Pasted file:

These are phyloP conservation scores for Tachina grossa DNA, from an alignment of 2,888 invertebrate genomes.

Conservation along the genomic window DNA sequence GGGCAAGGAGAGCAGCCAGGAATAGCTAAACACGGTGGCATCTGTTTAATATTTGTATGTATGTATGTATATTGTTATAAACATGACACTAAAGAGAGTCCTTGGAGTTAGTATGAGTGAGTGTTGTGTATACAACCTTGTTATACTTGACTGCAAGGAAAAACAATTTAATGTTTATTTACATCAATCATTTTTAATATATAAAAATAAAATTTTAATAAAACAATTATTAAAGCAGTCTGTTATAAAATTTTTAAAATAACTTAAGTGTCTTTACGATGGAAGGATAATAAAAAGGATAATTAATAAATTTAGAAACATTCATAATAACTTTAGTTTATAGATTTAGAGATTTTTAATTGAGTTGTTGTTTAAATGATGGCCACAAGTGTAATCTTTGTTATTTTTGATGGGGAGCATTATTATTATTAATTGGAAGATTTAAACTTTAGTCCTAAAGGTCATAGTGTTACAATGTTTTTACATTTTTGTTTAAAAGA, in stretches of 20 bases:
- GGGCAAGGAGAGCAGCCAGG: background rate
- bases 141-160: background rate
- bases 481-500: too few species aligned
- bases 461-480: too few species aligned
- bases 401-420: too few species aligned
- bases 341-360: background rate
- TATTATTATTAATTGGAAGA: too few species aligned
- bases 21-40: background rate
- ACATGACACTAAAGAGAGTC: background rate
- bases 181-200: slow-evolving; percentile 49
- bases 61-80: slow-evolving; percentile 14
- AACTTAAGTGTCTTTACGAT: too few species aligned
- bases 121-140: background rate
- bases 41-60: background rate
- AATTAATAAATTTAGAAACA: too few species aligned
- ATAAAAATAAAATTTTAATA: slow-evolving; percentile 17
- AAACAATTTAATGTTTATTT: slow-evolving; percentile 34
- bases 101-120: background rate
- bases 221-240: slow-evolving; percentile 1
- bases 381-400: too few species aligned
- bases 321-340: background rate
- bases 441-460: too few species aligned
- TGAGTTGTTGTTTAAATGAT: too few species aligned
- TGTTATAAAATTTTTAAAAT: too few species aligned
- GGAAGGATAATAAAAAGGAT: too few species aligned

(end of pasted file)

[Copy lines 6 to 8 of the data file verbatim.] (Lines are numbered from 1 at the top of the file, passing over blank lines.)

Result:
- bases 461-480: too few species aligned
- bases 401-420: too few species aligned
- bases 341-360: background rate